Monday, May 28, 2012

Art of Finding #15: Creativity and Thinking

Useful perspective to Find & Learn: De Bono's work in creative thinking.  Edward De Bono's works are classic in the field of creativity.  His most famous book, The Six Thinking Hats, describes a technique that I have used through the years - although not a lot recently.  It is a technique for "brainstorming" in a group where we all jointly review a topic from different perspectives (e.g. emotional, critical).  The White Hat is one of the six and is the information hat where one reviews what information is at hand and what information is needed.  Sometimes I think librarians are teaching just to that one hat, rather than offering up searching in the more robust reality of the whole thinking context.  The same is true in terms of information literacy in context with critical thinking.  De Bono's latest book is called, Think! Before It's Too Late.  The other phrase used to describe his works is lateral thinking.  Try them out.

Wednesday, May 23, 2012

Search Tips #13: Prove You Are an Expert?

Are you an expert on a topic?  What is it?  How can you prove that you know enough on a topic to express your opinion.  One professor of mine said, "I don't want to read about your opinion in your paper; I want to read what you found out."  That's true unless you are getting your doctorate and know more than most people in the world.  Is that extreme?  I suppose, but not in the current environment where everyone expresses an opinion whether or not they know the subject.

If you really want to prove to yourself that you know a topic, then call an expert and see if you can follow the discussion.  Can you even hold a discussion?  As a corporate researcher, I used to look up experts in the federal and state government and ask them questions.  I only did that after having thoroughly researcher it and talking to internal people to verify that I had good questions.  Then I could usually follow the discussion.

What a joy it is to become expert on something over time.  Think about it.

Thursday, May 17, 2012

Think About Searching, #17

How fast can you learn it?  That really is the question when your manager asks about something that neither of you knows.  They don't have the time to figure it out, read about it, look for it, or think about it.  They need some good information, some perspective and proposed solutions.  Do you think of yourself as a fast learner?  How about someone who can find something fast?  I think the two (learn & find) are very much related.

Think of it as a dual search.  One search is about getting the background and terms you need to continue your investigation.  The second search (run just about in parallel) is the investigation of the topic at hand: trying to find the data or the answers to the problem.  Both types of searches are important and the skills for each are different.  We tend to get distracted and we tend to ignore the significance of both.

Wednesday, May 9, 2012

The Gulf Widens

The gulf between what you can find quickly (through Google) and what you can find otherwise is growing.  As I noted in a previous post - the set of sites you will search among when you do a Google search is only 10% of existing sites.  Do I care about the 90%.  In some cases no, but in other cases yes.  This again is about "owning the problem."  If you only need and are only doing a quick and easy look-up, then do Google.  But many times the expected answer will not be there or you may wind up puzzled.  Then what you need to do is not search, but investigate.  The word investigate implies a great deal more in terms of intent, dedicated effort, thoroughness, and importance.  You need a concerted strategy and you need to search among the subscription or grey-world of online resources to do an investigation.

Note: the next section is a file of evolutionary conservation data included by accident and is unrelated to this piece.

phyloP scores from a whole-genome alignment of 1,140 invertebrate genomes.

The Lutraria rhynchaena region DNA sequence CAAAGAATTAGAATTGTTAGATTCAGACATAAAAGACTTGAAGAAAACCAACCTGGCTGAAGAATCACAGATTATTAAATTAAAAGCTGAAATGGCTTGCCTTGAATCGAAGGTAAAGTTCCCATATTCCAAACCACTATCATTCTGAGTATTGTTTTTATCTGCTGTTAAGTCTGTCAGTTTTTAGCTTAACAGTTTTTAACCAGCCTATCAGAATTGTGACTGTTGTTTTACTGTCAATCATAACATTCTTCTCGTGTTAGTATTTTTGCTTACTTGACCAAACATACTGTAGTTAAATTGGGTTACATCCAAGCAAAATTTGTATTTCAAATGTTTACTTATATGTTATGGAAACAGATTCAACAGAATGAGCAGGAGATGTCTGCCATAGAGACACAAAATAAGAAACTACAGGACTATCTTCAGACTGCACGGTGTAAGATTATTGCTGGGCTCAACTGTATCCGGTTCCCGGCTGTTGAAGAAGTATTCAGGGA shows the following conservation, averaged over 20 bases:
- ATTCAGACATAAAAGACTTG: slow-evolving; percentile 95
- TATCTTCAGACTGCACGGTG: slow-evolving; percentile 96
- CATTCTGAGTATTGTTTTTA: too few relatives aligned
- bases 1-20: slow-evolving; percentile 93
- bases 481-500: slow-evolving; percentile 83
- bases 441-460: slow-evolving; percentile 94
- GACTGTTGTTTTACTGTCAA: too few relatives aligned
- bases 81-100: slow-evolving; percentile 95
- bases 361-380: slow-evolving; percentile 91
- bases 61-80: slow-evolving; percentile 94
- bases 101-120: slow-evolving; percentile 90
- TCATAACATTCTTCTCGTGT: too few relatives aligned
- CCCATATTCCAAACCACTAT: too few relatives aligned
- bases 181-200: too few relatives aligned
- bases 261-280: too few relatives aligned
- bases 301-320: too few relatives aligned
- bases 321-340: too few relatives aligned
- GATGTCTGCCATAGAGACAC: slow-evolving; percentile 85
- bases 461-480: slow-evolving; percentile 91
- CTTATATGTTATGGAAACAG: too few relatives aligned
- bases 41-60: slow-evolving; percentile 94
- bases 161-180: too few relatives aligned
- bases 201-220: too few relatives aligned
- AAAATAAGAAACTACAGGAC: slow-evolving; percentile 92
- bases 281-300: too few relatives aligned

Thursday, May 3, 2012

Invest in Your Knowledge Skills

What do you have expertise in right now?  Think about any topic that you have spent time on.  Answer these questions:  Would you be able to talk to an expert in the field and understand what they are saying?  Do you know about key resources: stores, websites, associations, or local chapters?  Do you know others that are interested in the same topic and with whom you can share insights?  Do you read books on the topic or subscribe to magazines in the subject area?

If you are able to say yes and explain any of these than you are most likely more knowledgeable than the average citizen.  You could become a resource yourself!  That would be a decision to make - either as a vocation or occupation.  Think about your skills in terms of knowledge and look for ways to develop it.  Either it is fulfilling to your soul or to your wallet.

Tuesday, May 1, 2012

Making Choices

Do we want reliable answers for quick information?  With such ready information at hand, there is the illusion that quickness will bring you solutions.  We may find information, but is it reliable.  The step that most students miss is the step in which they check if the source of their information is reliable.  On the web it is fairly straightforward.  Find "About Us" or "Contact Us" links and see who is responsible for the page.  Check to see when the page was last updated (bottom line of the page).  If there is not background on the person or organization, do another search just on them.  For more important a search is - the more important it is to check the reliability of the information you found.  When you use library sources, that is, databases and sources that the library buys - they are acquired because they are reliable.  You increase the probability of good answers if you use library sources.